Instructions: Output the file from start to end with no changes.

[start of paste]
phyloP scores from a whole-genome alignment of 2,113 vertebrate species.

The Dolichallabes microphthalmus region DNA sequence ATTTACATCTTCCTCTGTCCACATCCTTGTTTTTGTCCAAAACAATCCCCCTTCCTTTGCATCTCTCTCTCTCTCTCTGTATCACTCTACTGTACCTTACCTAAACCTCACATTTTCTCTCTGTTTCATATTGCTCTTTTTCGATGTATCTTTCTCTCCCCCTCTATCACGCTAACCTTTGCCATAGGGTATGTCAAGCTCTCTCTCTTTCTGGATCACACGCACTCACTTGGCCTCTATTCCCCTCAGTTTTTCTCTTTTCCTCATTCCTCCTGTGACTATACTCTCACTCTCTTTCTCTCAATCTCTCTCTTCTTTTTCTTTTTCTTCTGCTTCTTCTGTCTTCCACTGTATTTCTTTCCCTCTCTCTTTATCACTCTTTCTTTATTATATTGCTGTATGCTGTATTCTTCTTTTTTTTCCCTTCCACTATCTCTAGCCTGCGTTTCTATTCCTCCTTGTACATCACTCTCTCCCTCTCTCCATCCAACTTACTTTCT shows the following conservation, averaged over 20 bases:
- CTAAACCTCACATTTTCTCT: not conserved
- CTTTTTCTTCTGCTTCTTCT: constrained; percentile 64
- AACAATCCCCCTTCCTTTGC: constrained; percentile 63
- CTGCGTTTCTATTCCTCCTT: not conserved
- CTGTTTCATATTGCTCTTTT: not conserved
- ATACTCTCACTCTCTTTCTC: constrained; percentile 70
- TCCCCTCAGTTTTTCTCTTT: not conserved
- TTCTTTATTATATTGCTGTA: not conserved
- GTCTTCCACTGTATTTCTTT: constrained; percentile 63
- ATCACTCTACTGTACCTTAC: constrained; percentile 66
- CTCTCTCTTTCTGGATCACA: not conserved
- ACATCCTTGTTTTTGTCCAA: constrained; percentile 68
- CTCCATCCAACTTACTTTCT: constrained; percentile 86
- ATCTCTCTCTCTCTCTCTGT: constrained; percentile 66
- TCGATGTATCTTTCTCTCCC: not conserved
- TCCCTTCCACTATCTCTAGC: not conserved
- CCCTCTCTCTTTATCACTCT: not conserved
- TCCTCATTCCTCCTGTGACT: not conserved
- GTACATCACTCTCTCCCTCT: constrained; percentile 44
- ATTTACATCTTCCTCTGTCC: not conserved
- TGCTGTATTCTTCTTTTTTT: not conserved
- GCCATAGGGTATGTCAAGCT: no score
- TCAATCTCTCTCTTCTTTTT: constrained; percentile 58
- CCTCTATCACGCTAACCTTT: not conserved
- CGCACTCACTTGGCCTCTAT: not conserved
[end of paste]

phyloP scores from a whole-genome alignment of 2,113 vertebrate species.

The Dolichallabes microphthalmus region DNA sequence ATTTACATCTTCCTCTGTCCACATCCTTGTTTTTGTCCAAAACAATCCCCCTTCCTTTGCATCTCTCTCTCTCTCTCTGTATCACTCTACTGTACCTTACCTAAACCTCACATTTTCTCTCTGTTTCATATTGCTCTTTTTCGATGTATCTTTCTCTCCCCCTCTATCACGCTAACCTTTGCCATAGGGTATGTCAAGCTCTCTCTCTTTCTGGATCACACGCACTCACTTGGCCTCTATTCCCCTCAGTTTTTCTCTTTTCCTCATTCCTCCTGTGACTATACTCTCACTCTCTTTCTCTCAATCTCTCTCTTCTTTTTCTTTTTCTTCTGCTTCTTCTGTCTTCCACTGTATTTCTTTCCCTCTCTCTTTATCACTCTTTCTTTATTATATTGCTGTATGCTGTATTCTTCTTTTTTTTCCCTTCCACTATCTCTAGCCTGCGTTTCTATTCCTCCTTGTACATCACTCTCTCCCTCTCTCCATCCAACTTACTTTCT shows the following conservation, averaged over 20 bases:
- CTAAACCTCACATTTTCTCT: not conserved
- CTTTTTCTTCTGCTTCTTCT: constrained; percentile 64
- AACAATCCCCCTTCCTTTGC: constrained; percentile 63
- CTGCGTTTCTATTCCTCCTT: not conserved
- CTGTTTCATATTGCTCTTTT: not conserved
- ATACTCTCACTCTCTTTCTC: constrained; percentile 70
- TCCCCTCAGTTTTTCTCTTT: not conserved
- TTCTTTATTATATTGCTGTA: not conserved
- GTCTTCCACTGTATTTCTTT: constrained; percentile 63
- ATCACTCTACTGTACCTTAC: constrained; percentile 66
- CTCTCTCTTTCTGGATCACA: not conserved
- ACATCCTTGTTTTTGTCCAA: constrained; percentile 68
- CTCCATCCAACTTACTTTCT: constrained; percentile 86
- ATCTCTCTCTCTCTCTCTGT: constrained; percentile 66
- TCGATGTATCTTTCTCTCCC: not conserved
- TCCCTTCCACTATCTCTAGC: not conserved
- CCCTCTCTCTTTATCACTCT: not conserved
- TCCTCATTCCTCCTGTGACT: not conserved
- GTACATCACTCTCTCCCTCT: constrained; percentile 44
- ATTTACATCTTCCTCTGTCC: not conserved
- TGCTGTATTCTTCTTTTTTT: not conserved
- GCCATAGGGTATGTCAAGCT: no score
- TCAATCTCTCTCTTCTTTTT: constrained; percentile 58
- CCTCTATCACGCTAACCTTT: not conserved
- CGCACTCACTTGGCCTCTAT: not conserved